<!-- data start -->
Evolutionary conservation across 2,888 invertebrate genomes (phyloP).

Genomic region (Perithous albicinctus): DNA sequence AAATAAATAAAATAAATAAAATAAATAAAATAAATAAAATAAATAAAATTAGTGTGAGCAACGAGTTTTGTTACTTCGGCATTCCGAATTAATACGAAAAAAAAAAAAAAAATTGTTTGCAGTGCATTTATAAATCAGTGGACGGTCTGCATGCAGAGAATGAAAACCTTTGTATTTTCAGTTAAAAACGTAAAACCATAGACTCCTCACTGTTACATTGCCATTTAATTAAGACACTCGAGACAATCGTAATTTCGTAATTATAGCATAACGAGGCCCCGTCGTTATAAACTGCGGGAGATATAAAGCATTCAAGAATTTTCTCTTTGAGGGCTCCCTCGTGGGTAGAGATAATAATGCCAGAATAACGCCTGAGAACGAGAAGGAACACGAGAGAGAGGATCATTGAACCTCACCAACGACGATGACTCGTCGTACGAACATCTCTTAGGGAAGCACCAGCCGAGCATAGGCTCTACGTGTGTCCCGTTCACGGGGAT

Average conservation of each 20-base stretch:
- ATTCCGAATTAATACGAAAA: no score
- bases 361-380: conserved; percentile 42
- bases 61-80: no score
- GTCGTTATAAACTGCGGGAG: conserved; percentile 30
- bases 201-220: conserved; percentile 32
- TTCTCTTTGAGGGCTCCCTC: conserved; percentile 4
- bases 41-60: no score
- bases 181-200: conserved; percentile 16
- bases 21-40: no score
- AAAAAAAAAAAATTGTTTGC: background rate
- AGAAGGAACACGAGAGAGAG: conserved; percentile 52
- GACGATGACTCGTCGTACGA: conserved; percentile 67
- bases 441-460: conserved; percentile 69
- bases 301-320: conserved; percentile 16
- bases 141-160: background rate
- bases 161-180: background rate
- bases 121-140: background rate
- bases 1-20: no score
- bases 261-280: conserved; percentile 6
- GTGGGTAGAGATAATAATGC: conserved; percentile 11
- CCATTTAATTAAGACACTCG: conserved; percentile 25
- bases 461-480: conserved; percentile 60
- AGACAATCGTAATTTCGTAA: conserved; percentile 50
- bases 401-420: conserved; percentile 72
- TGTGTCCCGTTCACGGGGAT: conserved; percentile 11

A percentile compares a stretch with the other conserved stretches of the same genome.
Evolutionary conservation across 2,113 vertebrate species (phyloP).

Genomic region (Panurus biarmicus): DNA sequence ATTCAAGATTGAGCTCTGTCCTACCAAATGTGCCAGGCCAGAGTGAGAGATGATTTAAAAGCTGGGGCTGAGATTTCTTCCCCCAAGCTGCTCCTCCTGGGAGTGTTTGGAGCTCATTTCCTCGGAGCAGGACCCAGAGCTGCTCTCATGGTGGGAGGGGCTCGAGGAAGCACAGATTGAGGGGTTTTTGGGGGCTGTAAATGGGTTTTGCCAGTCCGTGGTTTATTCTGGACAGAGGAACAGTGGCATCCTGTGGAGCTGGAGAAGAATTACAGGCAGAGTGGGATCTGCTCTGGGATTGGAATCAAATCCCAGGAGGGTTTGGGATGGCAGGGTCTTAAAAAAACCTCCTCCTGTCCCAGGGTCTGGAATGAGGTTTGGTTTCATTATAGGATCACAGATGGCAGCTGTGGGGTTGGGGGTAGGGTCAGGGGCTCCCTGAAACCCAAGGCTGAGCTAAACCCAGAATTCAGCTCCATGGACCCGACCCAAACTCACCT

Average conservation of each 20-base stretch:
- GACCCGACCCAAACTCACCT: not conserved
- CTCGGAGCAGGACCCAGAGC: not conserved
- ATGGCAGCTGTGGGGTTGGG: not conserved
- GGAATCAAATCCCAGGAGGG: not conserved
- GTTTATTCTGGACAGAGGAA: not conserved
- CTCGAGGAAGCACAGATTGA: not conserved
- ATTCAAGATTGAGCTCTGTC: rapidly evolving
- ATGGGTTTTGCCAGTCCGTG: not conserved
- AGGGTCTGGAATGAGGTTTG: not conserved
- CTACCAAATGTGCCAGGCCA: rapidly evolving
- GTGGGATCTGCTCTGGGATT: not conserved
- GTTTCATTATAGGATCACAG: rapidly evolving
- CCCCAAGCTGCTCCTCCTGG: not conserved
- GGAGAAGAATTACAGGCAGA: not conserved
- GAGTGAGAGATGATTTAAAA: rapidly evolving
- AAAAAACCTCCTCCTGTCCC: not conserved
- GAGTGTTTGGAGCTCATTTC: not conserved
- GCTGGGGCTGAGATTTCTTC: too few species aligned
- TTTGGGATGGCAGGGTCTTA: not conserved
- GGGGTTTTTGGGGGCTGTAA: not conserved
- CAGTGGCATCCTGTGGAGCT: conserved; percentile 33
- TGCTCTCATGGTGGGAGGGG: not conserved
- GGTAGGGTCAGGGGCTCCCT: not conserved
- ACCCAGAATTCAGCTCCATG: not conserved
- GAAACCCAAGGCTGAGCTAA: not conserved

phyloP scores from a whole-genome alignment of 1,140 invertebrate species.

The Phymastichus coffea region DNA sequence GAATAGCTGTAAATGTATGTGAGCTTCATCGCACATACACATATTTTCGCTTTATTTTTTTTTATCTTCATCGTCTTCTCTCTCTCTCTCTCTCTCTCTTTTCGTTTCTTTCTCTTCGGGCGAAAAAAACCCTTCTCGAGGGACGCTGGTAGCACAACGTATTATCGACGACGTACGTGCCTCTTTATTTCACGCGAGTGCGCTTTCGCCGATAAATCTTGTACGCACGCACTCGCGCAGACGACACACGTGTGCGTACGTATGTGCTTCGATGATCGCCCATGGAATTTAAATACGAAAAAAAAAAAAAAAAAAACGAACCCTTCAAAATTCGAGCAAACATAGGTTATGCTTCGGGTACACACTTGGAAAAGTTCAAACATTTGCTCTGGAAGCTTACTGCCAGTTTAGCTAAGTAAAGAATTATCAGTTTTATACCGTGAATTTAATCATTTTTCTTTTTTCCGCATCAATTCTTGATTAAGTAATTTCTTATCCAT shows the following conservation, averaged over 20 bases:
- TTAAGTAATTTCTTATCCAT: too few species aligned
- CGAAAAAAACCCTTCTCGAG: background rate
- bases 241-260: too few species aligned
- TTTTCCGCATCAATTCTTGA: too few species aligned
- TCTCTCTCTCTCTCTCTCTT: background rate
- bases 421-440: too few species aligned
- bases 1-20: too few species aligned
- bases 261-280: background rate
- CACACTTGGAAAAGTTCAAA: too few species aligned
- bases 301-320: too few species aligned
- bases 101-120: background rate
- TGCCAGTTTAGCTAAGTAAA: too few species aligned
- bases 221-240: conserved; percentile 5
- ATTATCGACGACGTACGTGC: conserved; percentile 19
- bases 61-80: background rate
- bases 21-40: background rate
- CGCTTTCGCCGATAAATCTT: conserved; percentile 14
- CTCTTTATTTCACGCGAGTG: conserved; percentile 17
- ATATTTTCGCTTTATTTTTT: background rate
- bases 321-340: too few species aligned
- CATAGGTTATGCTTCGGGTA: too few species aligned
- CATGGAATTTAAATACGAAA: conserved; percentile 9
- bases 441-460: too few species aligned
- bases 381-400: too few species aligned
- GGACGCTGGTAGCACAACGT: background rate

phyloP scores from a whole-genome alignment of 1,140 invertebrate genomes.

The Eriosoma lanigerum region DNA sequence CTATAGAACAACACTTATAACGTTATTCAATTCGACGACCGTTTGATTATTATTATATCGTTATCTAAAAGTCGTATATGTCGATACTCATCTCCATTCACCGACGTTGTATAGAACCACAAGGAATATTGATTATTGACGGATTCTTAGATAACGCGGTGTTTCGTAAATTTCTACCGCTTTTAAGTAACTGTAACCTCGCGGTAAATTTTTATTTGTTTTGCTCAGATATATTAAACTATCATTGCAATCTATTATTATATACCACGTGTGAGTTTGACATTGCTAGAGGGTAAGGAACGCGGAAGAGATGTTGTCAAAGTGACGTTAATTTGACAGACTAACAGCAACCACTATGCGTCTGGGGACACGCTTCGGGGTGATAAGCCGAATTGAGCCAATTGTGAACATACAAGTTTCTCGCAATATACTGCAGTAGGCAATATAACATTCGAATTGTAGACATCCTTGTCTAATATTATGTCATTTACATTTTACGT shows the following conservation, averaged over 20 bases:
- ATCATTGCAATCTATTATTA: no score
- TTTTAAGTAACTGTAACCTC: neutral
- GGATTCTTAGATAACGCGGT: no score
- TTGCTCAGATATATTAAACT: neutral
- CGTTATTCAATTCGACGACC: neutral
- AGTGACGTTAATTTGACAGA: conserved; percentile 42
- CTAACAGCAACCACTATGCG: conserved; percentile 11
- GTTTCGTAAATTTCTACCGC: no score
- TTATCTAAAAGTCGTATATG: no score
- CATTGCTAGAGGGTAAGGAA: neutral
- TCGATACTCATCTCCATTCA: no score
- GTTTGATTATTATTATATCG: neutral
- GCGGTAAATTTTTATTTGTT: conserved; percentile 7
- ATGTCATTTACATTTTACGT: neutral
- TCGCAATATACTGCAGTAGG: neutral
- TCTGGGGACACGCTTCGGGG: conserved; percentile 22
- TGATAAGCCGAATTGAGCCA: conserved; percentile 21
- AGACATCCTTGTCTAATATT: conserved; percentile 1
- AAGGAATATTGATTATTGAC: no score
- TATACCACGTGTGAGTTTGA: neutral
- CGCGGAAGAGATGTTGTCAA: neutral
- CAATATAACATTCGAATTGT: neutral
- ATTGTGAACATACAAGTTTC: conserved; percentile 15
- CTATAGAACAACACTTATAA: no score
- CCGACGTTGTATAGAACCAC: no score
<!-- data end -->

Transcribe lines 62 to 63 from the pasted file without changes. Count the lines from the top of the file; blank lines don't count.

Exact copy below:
- bases 241-260: too few species aligned
- TTTTCCGCATCAATTCTTGA: too few species aligned